Bears to Still Spend in Free Agency

The economy may be down in the dumps, but the Chicago Bears will still spend the money they have in order to get near the 2009 salary cap limit of $123 million. Whether they choose to make a big splash or not still remains to be seen. Get the Inside Slant from the NFL experts at Scout.com.

Even though the Bears aren't raising ticket prices for the 2009 season, it doesn't mean they will be cash-strapped in pursuing free agents when the market opens Feb. 27.

For openers, NFL teams get more than 50 percent of their operating revenue from TV money, and all of those contracts have many years remaining with many billions of dollars to be paid. Second, Bears president and CEO Ted Phillips says the team will conduct business as usual this offseason, when it expects to spend close to all of the money allowed this year under the salary cap, which should be $123 million.

"Looking at our own situation, the money we spend on players will be the same," Phillips said. "We spend somewhere near the cap limit, and we will continue to do that regardless of the ticket prices."

The Bears are not alone in their largesse, as NFL commissioner Roger Goodell predicted during Super Bowl week that three-quarters of the league's 32 teams will maintain 2008 levels for ticket prices. The Bears' Phillips said the idea for a rare price freeze – the first for the Bears since 2001 – was not the league's idea, but rather an acknowledgment by individual teams that times are tough everywhere.

"To my knowledge, there has been no suggestion from the league," Phillips said. "I just think a lot of clubs looked at it as we did. With the present state of the economy, I think it made more clubs take a look and say, 'Maybe this is more of a problem than we anticipated, and maybe this is something we should do.'

"I hope our fans appreciate it. We always put customer service at a premium and look at ways to make fans feel appreciated as much as we can. If that results from this, that's great. If they're more appreciative, I'm all for anything that makes that happen."

Non-club ticket prices will continue to be priced from $68 to $108 at Soldier Field. Those seats account for approximately 86 percent of capacity. Club seats will remain in the $245-$350 range.

Based on a relatively sluggish free-agent market in baseball – and it's difficult to categorize a market as sluggish when Manny Ramirez thumbs his nose at a one-year, $25 million contract – the Bears and every other NFL team may get more bang for their buck in free agency this year. That doesn't mean the Bears will be making a big splash in the free-agency pool – they usually don't – but they could address a couple smaller needs rather than making one blockbuster deal.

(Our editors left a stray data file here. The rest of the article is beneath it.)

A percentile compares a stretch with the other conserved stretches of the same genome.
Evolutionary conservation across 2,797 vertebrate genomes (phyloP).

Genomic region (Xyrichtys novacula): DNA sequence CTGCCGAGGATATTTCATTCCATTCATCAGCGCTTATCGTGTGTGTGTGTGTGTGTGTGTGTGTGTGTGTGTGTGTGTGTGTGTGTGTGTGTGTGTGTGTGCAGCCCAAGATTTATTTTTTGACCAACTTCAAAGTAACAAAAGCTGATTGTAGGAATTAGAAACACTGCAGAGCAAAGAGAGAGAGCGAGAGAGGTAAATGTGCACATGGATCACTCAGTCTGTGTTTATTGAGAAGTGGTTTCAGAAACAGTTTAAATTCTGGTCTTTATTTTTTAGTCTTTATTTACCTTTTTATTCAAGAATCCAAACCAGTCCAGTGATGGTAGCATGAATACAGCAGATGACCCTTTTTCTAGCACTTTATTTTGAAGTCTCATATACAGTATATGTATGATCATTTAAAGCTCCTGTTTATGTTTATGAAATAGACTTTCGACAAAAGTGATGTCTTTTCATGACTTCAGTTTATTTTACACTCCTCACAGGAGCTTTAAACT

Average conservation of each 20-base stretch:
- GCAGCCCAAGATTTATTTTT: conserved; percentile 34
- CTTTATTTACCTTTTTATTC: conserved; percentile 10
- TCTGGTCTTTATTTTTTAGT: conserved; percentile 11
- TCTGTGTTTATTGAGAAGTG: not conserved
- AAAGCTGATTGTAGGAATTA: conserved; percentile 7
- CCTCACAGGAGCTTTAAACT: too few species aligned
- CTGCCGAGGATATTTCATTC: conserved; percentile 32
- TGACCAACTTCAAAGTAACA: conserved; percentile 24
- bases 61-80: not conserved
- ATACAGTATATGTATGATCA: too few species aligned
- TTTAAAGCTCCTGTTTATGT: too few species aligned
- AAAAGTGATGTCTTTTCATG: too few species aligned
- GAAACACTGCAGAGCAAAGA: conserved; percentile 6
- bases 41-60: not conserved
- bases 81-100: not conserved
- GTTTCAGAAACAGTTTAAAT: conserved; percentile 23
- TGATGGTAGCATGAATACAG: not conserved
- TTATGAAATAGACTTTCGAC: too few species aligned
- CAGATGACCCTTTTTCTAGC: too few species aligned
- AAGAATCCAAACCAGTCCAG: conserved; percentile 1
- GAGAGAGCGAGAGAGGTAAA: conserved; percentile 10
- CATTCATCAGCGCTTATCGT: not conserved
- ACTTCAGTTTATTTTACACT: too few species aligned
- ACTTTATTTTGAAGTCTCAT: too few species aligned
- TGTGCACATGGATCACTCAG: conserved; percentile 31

"Typically, our history has been that we look to add quality players at a good value," Phillips said. "If baseball is any barometer, maybe some of the premier players won't be getting quite as much money as they might have gotten in the past. I think more teams might be a little more prudent and take their time before deciding to put out some of the larger contracts we've seen in recent years, given what's happened in baseball and with the state of the economy."

While holding the line on ticket prices may buy the Bears some goodwill with their fans, Phillips knows it won't make them any less impatient with Lovie Smith's team that has compiled a 16-16 record since it appeared in Super Bowl XLI.


Smith has missed the playoffs twice since Super Bowl XLI. (Kevin C. Cox/Getty Images)

AROUND THE NFC NORTH
Detroit
As general manager Martin Mayhew said, the biggest decision the Lions must make this offseason is at quarterback – and they have to get started soon.

Daunte Culpepper ($2.5 million) and Jon Kitna ($500,000) have upcoming roster bonuses. Dan Orlovsky is set to become an unrestricted free agent Feb. 27. Drew Stanton and Drew Henson, both inexperienced projects, are under contract. The Lions have the No. 1 pick in the draft.

The Lions will try to sign kicker Jason Hanson to a long-term contract, but if they can't by the Feb. 19 deadline, they will designate him their franchise player, Mayhew said.

They also are trying to re-sign guard Stephen Peterman and fullback Moran Norris.

Green Bay
Once again, general manager Ted Thompson has a lot of money at his disposal to be a player when free agency commences Feb. 27. The Packers are $25 million under the projected 2009 salary cap of $123 million.

Whether Thompson breaks from his track record of being a frugal spender when it comes to available players from other teams remains to be seen. The team's radical switch in defensive philosophy from a 4-3 base scheme to a 3-4 should convince Thompson to try to woo a big-name free agent – Carolina defensive end Julius Peppers and the Baltimore Ravens' duo of defensive end Terrell Suggs and linebacker Bart Scott are intriguing.

Further fueling the opportunity to go outside the box is the Packers won't have to spend much to retain a slim list of their own free agents. Right tackle Mark Tauscher is the most prominent free agent-to-be, but he suffered a serious knee injury late last season and will be sidelined until at least training camp, thus making him unattractive on the open market.

Minnesota
Brad Childress and other members of the Vikings coaching staff and front office have been spending long hours in meetings at Winter Park the past few weeks.

Among the decisions that must be made are whether to make an attempt to bring back free agent center Matt Birk and safety Darren Sharper. Both likely will be allowed to walk.

The quarterback position is another area of focus. Tarvaris Jackson has yet to prove he's worthy of being a starter in the NFL and the Vikings could look elsewhere for help. Among the team's potential targets is the Patriots' Matt Cassel.

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